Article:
When Tesla first showed the Semi in November 2017, many critics doubted that the all-electric Class 8 heavy-duty truck could stick to the payload estimates when reaching production stage.
Fast forward to 2021, and it appears that the Tesla Semi’s payload will be comparable to a Class 8 diesel truck, according to the company’s Impact Report 2020.
There are two main reasons for that: Tesla has made significant advancements in battery technology since 2017, and US and EU regulators have since approved higher weight allowances for heavy-duty electric trucks.
Starting with the latter, Tesla’s Impact Report 2020 states that in the European Union, electric semi trucks are allowed to be 2 tonnes (4,400 lbs) heavier than diesel equivalents, while in the US the allowance is 0.9 tonnes (2,000 lbs).
“With both the US and EU having approved higher weight allowance for electric heavy-duty trucks, we expect the payload to be at least as high as it would be for a diesel truck.”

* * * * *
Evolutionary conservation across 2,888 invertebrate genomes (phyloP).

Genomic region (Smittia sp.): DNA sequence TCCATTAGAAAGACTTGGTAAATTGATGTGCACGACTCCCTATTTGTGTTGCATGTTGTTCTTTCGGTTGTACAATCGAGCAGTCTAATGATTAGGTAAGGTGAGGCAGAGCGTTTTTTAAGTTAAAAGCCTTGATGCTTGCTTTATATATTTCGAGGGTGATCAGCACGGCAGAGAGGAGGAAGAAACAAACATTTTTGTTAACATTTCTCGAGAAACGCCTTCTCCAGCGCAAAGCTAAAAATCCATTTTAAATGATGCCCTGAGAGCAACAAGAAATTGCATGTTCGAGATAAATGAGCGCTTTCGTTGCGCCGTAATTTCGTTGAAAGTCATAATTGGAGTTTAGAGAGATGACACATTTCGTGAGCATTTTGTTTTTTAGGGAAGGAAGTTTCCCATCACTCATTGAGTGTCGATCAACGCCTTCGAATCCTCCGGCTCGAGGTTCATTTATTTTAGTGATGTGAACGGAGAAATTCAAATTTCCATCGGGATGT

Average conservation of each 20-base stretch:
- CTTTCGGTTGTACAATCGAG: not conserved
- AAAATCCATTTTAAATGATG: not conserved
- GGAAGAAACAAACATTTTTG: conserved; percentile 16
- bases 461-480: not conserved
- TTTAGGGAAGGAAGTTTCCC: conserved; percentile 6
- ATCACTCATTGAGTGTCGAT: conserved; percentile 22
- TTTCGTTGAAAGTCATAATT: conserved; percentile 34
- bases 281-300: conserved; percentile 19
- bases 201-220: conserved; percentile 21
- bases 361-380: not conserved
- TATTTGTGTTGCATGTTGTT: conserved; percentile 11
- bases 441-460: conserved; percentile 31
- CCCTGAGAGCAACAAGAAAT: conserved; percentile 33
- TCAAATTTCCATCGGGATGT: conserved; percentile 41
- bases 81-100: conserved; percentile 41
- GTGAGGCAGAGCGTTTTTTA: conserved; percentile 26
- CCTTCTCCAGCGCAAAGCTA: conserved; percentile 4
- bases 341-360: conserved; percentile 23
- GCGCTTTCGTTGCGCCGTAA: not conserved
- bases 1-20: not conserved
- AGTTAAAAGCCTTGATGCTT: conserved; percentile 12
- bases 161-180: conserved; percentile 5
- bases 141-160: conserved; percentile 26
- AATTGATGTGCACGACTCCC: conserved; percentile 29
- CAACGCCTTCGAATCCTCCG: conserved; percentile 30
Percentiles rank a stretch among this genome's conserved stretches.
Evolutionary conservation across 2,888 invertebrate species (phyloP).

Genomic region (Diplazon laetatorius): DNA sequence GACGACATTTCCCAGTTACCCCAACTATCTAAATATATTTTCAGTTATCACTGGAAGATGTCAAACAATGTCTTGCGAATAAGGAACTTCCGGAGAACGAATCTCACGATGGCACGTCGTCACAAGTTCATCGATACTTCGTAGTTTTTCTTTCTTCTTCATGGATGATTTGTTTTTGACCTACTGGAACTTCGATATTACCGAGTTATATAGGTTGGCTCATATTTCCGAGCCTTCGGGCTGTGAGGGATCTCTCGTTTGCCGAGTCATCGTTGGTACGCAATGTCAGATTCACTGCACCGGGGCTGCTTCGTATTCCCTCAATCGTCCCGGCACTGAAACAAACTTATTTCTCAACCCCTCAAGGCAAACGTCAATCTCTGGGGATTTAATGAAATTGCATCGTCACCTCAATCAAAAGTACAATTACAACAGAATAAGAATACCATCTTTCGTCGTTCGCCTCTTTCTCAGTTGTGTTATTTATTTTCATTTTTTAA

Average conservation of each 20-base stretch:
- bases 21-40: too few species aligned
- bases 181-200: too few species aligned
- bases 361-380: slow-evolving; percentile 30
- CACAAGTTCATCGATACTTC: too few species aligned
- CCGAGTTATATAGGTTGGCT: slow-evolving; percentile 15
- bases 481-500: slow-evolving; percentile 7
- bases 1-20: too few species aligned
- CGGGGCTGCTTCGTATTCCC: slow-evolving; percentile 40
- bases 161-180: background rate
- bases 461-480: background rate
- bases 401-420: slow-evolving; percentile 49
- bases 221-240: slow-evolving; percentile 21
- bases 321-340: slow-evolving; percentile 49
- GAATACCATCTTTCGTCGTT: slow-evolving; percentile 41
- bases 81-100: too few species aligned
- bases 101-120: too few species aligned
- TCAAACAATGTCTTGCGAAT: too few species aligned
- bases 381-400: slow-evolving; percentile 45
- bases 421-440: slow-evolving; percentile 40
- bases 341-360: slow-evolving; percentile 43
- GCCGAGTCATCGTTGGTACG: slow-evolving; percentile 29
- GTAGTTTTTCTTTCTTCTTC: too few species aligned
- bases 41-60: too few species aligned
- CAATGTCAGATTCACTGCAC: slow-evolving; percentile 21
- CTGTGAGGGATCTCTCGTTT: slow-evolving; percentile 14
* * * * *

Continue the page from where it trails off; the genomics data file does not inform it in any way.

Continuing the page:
As for the battery tech, many analysts and experts estimated in 2017 that Tesla would need a 600 kWh to 1,000 kWh battery pack to produce the Semi’s 300-mile (483-km) and 500-mile (805-km) variants. Since a 600 kWh pack weighs about 8,000 pounds (3,629 kg), it would eat into payload as Class 8 trucks have a total weight capacity limit of 80,000 pounds (36,287 kg).
However, Tesla argues it has made notable advancements in battery tech since the Semi’s unveiling, including the introduction of the 4680 battery cells. Since these cells are lighter but have a higher energy density, they could reduce the Semi’s weight, therefore making higher payloads possible.
“When fully loaded, the Tesla Semi should be able to achieve over 500 miles of range, achieved through aerodynamics and highly efficient motors. This truck will be able to reach an efficiency of over 0.5 miles per kWh.”
In the report, Tesla also says it is in the process of developing a Megacharger network at trucking rest stops across the US and Europe where each Semi will be able to top up its range.